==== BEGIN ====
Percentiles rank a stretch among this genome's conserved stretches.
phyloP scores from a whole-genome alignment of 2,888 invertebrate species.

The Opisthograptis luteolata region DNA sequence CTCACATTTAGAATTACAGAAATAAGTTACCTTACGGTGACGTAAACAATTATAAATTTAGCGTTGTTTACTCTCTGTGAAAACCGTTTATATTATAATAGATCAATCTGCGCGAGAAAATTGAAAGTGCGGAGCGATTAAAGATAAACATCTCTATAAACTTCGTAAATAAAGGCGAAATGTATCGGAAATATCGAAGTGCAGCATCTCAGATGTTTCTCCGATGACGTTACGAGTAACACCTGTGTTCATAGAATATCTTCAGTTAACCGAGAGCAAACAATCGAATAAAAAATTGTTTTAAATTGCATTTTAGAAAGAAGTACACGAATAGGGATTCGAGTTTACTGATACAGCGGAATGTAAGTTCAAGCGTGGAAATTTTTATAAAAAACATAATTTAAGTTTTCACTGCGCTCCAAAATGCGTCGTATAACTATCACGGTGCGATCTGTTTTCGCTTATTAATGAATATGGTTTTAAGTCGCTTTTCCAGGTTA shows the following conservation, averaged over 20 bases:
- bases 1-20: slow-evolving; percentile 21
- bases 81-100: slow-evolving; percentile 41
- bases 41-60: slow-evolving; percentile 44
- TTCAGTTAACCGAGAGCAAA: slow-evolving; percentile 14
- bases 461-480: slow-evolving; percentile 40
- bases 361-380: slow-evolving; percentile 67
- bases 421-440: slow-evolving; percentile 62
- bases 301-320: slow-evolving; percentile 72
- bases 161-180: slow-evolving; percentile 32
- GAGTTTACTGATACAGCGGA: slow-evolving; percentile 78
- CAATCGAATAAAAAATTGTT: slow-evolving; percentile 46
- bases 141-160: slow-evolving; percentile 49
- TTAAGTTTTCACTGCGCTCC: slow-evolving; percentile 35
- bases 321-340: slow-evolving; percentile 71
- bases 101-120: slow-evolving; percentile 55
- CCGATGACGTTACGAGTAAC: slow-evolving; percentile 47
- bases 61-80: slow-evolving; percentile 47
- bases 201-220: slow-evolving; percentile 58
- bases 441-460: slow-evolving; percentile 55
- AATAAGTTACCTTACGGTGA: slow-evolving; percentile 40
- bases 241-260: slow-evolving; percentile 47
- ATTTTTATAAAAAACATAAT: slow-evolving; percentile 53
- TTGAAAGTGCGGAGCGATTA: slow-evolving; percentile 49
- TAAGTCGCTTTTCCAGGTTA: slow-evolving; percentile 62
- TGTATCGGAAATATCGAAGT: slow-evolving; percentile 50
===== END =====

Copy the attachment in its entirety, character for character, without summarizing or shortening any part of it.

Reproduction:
Percentiles rank a stretch among this genome's conserved stretches.
phyloP scores from a whole-genome alignment of 2,888 invertebrate species.

The Opisthograptis luteolata region DNA sequence CTCACATTTAGAATTACAGAAATAAGTTACCTTACGGTGACGTAAACAATTATAAATTTAGCGTTGTTTACTCTCTGTGAAAACCGTTTATATTATAATAGATCAATCTGCGCGAGAAAATTGAAAGTGCGGAGCGATTAAAGATAAACATCTCTATAAACTTCGTAAATAAAGGCGAAATGTATCGGAAATATCGAAGTGCAGCATCTCAGATGTTTCTCCGATGACGTTACGAGTAACACCTGTGTTCATAGAATATCTTCAGTTAACCGAGAGCAAACAATCGAATAAAAAATTGTTTTAAATTGCATTTTAGAAAGAAGTACACGAATAGGGATTCGAGTTTACTGATACAGCGGAATGTAAGTTCAAGCGTGGAAATTTTTATAAAAAACATAATTTAAGTTTTCACTGCGCTCCAAAATGCGTCGTATAACTATCACGGTGCGATCTGTTTTCGCTTATTAATGAATATGGTTTTAAGTCGCTTTTCCAGGTTA shows the following conservation, averaged over 20 bases:
- bases 1-20: slow-evolving; percentile 21
- bases 81-100: slow-evolving; percentile 41
- bases 41-60: slow-evolving; percentile 44
- TTCAGTTAACCGAGAGCAAA: slow-evolving; percentile 14
- bases 461-480: slow-evolving; percentile 40
- bases 361-380: slow-evolving; percentile 67
- bases 421-440: slow-evolving; percentile 62
- bases 301-320: slow-evolving; percentile 72
- bases 161-180: slow-evolving; percentile 32
- GAGTTTACTGATACAGCGGA: slow-evolving; percentile 78
- CAATCGAATAAAAAATTGTT: slow-evolving; percentile 46
- bases 141-160: slow-evolving; percentile 49
- TTAAGTTTTCACTGCGCTCC: slow-evolving; percentile 35
- bases 321-340: slow-evolving; percentile 71
- bases 101-120: slow-evolving; percentile 55
- CCGATGACGTTACGAGTAAC: slow-evolving; percentile 47
- bases 61-80: slow-evolving; percentile 47
- bases 201-220: slow-evolving; percentile 58
- bases 441-460: slow-evolving; percentile 55
- AATAAGTTACCTTACGGTGA: slow-evolving; percentile 40
- bases 241-260: slow-evolving; percentile 47
- ATTTTTATAAAAAACATAAT: slow-evolving; percentile 53
- TTGAAAGTGCGGAGCGATTA: slow-evolving; percentile 49
- TAAGTCGCTTTTCCAGGTTA: slow-evolving; percentile 62
- TGTATCGGAAATATCGAAGT: slow-evolving; percentile 50